The Cathedral of Santiago de Compostela (Saint James at Compostela) is one of the most important sacred monuments in Spain. It is located in Galicia, Spain’s northwestern region. For Pilgrims undertaking the Camino, the cathedral marks the end of their spiritual journey. Just as they enter the outskirts of the city, they are amazed by its Baroque spires and its impressive façade. Surely a picture that will live in their minds forever.
The cathedral is also very well-known as it is the burial place of Saint James the Great, the apostle of Jesus Christ. Lots of tourists, as well as locals, love to visit the site because of its fascinating inner structure. Below, we want to share with you the history and details about this iconic structure that will help you appreciate it more when you visit it.
The Cathedral was built piecemeal over centuries, and its beauty is attributed to the mix of various architectural styles: Gothic, Romanesque, Baroque, Plateresque and Neoclassical.
Its construction began in 1075, year in which Alfonso VI de Leon was king of Spain. He decided to build a magnificent Cathedral on the same site of a church that was dedicated to Saint James and where his body rests.
King Alfonso appointed the Bishop Diego Peláez as supervisor of the project. However, its construction was stopped for several years and resumed in 1100 under the supervision of Master Esteban. He created three naves shaped like a Latin cross.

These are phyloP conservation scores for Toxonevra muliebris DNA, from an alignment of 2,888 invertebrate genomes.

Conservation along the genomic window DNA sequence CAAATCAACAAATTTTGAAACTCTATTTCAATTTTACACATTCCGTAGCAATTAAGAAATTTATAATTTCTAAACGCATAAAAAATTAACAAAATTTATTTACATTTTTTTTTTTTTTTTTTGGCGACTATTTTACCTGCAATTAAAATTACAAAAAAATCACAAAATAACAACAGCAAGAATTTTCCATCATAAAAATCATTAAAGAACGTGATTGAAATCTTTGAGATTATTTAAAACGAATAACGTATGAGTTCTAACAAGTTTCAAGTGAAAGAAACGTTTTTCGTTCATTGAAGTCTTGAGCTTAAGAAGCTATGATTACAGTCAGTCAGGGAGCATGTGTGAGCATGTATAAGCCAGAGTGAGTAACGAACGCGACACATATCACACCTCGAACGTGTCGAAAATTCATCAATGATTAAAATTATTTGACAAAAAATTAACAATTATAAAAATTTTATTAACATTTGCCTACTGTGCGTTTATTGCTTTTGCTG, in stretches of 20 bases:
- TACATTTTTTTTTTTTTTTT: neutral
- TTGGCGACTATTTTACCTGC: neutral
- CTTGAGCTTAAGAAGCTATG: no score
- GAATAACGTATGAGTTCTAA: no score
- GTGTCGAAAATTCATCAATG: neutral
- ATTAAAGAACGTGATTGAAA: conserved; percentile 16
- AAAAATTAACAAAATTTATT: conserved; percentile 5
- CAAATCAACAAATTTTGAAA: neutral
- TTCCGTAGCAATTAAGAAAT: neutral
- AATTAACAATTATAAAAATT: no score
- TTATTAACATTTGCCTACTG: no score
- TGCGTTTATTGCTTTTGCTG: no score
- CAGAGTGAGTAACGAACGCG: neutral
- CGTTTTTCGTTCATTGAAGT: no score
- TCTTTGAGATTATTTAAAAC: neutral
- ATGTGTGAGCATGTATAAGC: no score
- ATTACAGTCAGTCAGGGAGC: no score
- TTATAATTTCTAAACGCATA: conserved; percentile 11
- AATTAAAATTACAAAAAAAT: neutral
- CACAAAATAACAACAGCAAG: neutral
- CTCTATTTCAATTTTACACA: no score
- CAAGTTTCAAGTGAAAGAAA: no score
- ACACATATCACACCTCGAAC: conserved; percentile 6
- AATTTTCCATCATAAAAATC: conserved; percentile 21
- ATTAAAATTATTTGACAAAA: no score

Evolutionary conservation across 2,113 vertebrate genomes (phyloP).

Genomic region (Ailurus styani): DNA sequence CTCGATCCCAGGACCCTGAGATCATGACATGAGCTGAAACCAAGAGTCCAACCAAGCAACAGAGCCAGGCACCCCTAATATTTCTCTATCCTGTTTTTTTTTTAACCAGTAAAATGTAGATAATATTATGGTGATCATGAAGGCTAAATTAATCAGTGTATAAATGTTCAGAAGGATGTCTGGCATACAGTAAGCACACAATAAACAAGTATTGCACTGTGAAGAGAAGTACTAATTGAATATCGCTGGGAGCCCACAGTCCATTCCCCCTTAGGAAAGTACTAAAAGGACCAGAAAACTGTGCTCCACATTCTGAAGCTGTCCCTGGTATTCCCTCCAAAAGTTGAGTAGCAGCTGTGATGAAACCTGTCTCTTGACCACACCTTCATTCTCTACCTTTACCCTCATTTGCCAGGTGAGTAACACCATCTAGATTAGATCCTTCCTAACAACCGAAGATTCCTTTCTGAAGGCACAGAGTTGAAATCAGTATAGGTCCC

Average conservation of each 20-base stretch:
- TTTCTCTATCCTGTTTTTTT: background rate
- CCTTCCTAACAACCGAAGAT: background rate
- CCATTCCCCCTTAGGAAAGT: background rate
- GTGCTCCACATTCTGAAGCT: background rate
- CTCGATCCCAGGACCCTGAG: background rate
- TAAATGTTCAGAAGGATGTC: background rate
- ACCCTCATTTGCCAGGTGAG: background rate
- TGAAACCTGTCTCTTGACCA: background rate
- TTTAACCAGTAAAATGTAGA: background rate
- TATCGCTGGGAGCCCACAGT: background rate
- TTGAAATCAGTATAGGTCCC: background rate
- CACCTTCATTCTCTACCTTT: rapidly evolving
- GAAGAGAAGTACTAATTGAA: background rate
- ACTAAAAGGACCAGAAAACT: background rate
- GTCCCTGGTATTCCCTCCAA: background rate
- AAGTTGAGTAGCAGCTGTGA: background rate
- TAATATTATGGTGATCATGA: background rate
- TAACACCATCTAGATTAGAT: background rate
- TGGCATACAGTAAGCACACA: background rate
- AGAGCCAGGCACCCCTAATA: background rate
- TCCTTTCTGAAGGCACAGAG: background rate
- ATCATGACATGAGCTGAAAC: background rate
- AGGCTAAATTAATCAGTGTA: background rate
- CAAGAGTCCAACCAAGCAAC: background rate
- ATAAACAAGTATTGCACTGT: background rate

Throughout the 12th century, the construction continued, and a monumental fountain was added in front of the North portal. The Cathedral was finally consecrated in 1211 before Alfonso IX. During the 16th, 17th and 18th centuries it was embellished with ornaments and sculptures.
Portico de la Gloria
The cathedral’s construction was taken over in 1188 by a man named Master Mateo who went on to add a very fantastic feature to the temple called the Pórtico de la Gloria.
The Portico is the main entrance of the cathedral, and you will find about 200 sculptures decorating it as a representation of the apocalypse. There is also a statue of Saint James in the middle which symbolizes the welcome of the Pilgrims from their Camino.
The Botafumeiro is one of the most important and famous elements of the Cathedral. It is a large censer that weighs about 53kg and measures 1.5 m and spreads incense during the congregation. It happens to be among the largest in the world, and you will find it suspended about 65 feet with a network of ropes, as well as, pulleys.
On special occasions and during some masses, the Botafumeiro is released, and it is swung across the cathedral with so much speed that measures up to about 42 miles per hour.
The End of the Journey
Arriving at the Cathedral of Santiago de Compostela marks the end of the Camino journey. After some intense and endless days, Pilgrims have finally reached their goal. The Cathedral stands imposing on the Plaza del Obradoiro and makes most of them shed in tears as soon as they see it. Imagine that feeling.
Sitting a few moments to admire the beauty of this millenary work and reflect on the experiences of the Camino de Santiago is truly a moment that most pilgrims desire as they arrive at the Santiago.
Do not forget to read -> Camino de Santiago Routes
Pingback: The Scallop Shell and its meaning for the Camino de Santiago